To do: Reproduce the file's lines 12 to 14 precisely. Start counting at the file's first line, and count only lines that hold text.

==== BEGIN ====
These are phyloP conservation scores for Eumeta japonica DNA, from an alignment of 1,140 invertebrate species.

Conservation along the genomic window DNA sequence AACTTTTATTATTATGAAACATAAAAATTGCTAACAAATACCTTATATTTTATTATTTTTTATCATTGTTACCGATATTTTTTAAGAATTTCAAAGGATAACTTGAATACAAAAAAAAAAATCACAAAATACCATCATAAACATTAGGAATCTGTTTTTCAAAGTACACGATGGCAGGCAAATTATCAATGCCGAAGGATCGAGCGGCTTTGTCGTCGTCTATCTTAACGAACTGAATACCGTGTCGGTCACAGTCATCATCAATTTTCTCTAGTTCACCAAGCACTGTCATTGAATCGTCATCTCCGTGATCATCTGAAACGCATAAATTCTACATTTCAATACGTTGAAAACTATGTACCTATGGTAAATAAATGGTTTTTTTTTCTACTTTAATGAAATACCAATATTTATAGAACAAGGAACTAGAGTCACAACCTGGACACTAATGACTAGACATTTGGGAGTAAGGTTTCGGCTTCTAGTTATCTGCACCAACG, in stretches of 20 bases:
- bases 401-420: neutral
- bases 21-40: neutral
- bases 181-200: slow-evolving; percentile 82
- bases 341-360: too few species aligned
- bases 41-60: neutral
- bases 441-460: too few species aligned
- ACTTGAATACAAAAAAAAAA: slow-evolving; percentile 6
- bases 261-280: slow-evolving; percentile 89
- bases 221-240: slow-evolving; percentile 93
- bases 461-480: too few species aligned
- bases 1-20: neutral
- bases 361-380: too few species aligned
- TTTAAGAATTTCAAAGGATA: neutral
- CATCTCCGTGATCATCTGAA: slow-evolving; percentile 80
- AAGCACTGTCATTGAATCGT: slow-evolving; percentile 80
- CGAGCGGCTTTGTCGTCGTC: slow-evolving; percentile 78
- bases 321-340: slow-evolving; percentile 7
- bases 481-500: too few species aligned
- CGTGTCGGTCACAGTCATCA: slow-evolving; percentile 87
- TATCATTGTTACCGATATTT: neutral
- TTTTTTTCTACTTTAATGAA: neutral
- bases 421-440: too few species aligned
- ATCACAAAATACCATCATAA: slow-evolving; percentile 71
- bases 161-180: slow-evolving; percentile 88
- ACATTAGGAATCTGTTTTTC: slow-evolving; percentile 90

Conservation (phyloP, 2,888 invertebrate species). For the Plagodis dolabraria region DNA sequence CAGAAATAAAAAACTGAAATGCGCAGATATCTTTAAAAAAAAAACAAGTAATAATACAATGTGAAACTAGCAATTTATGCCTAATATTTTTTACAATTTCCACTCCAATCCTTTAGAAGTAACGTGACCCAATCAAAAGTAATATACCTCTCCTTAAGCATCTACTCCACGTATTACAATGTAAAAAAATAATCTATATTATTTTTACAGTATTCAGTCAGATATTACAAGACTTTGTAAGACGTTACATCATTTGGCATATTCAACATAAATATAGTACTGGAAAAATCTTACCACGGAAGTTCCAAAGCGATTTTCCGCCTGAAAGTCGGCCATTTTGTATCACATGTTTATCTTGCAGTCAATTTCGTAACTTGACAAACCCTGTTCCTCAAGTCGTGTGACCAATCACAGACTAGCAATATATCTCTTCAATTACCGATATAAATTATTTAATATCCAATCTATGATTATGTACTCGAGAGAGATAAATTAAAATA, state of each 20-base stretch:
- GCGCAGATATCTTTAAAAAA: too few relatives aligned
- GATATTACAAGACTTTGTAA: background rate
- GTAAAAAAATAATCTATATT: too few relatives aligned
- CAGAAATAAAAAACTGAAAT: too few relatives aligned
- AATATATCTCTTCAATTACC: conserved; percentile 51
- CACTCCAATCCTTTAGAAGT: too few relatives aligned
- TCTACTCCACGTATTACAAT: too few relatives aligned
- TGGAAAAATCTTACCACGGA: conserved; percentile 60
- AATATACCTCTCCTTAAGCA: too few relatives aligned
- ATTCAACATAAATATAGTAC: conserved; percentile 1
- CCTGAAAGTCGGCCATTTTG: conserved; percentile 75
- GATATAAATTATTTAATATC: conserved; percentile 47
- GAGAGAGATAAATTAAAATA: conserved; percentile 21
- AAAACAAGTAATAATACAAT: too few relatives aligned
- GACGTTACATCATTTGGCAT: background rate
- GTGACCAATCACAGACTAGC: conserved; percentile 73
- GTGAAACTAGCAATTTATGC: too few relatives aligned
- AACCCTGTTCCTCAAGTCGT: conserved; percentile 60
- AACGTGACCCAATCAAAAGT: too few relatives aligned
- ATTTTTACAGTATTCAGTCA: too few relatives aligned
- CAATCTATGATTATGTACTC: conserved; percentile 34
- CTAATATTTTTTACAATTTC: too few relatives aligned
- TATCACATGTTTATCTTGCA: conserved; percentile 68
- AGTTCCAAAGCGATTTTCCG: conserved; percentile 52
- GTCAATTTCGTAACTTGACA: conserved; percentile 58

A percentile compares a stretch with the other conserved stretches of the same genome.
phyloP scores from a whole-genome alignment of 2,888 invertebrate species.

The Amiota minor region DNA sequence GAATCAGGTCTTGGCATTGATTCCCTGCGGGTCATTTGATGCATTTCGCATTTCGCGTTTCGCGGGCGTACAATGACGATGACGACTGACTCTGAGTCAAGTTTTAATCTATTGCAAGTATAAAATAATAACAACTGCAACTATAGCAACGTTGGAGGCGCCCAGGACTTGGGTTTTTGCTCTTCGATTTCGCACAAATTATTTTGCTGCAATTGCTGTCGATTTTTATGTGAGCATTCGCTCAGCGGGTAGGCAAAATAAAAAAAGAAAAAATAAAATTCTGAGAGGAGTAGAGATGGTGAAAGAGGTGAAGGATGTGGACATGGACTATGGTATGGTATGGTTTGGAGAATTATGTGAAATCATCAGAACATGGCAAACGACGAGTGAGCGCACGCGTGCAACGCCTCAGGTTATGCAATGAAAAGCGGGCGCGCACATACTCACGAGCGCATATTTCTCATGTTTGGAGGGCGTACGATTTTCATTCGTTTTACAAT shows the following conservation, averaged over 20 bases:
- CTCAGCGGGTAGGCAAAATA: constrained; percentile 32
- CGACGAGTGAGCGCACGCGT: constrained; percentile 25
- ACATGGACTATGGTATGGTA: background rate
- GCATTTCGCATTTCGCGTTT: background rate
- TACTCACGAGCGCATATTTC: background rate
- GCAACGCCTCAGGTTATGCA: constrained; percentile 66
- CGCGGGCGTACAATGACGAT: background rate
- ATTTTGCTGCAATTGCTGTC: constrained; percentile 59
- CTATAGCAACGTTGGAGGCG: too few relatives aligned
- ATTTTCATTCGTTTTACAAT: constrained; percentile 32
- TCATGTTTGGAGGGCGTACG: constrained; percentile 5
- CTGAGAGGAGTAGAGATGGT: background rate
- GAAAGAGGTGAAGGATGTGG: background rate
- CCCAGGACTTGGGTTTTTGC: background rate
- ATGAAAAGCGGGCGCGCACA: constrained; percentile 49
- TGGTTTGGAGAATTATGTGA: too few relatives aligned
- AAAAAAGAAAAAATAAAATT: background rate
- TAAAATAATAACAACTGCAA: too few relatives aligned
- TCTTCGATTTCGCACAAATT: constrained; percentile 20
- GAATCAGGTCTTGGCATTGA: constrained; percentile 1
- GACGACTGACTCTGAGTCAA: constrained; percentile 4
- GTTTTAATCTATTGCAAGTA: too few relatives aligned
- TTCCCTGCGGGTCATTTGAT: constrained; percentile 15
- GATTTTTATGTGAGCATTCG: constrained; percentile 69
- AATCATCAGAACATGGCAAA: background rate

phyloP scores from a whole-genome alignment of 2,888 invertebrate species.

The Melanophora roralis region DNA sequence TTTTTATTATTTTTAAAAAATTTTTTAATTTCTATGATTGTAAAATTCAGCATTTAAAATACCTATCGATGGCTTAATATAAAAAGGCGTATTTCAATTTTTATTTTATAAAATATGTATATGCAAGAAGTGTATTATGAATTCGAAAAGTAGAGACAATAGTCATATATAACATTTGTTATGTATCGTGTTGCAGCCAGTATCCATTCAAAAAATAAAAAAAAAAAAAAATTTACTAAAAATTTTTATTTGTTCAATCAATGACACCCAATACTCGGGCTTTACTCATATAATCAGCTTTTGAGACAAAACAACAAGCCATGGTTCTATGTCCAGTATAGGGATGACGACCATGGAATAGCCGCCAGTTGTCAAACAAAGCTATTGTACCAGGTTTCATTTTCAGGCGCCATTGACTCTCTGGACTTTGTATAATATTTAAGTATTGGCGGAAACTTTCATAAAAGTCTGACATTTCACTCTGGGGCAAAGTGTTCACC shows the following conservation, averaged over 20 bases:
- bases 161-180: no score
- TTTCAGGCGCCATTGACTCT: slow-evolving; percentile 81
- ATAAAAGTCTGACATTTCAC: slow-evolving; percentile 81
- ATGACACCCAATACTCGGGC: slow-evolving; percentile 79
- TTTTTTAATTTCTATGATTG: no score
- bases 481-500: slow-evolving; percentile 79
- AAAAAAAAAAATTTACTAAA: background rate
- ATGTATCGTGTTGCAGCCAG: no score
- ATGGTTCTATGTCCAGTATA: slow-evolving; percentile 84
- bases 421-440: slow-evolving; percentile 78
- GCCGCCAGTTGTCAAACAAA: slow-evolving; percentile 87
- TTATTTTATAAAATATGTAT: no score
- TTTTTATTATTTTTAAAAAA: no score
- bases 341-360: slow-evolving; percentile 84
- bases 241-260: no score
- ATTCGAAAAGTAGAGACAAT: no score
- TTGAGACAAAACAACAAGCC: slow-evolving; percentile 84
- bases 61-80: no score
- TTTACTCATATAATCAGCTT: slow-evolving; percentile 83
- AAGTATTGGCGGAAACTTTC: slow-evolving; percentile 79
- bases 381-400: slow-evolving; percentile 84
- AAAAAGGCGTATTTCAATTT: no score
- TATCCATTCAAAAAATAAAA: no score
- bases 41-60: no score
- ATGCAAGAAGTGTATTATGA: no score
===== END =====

- bases 461-480: too few species aligned
- bases 1-20: neutral
- bases 361-380: too few species aligned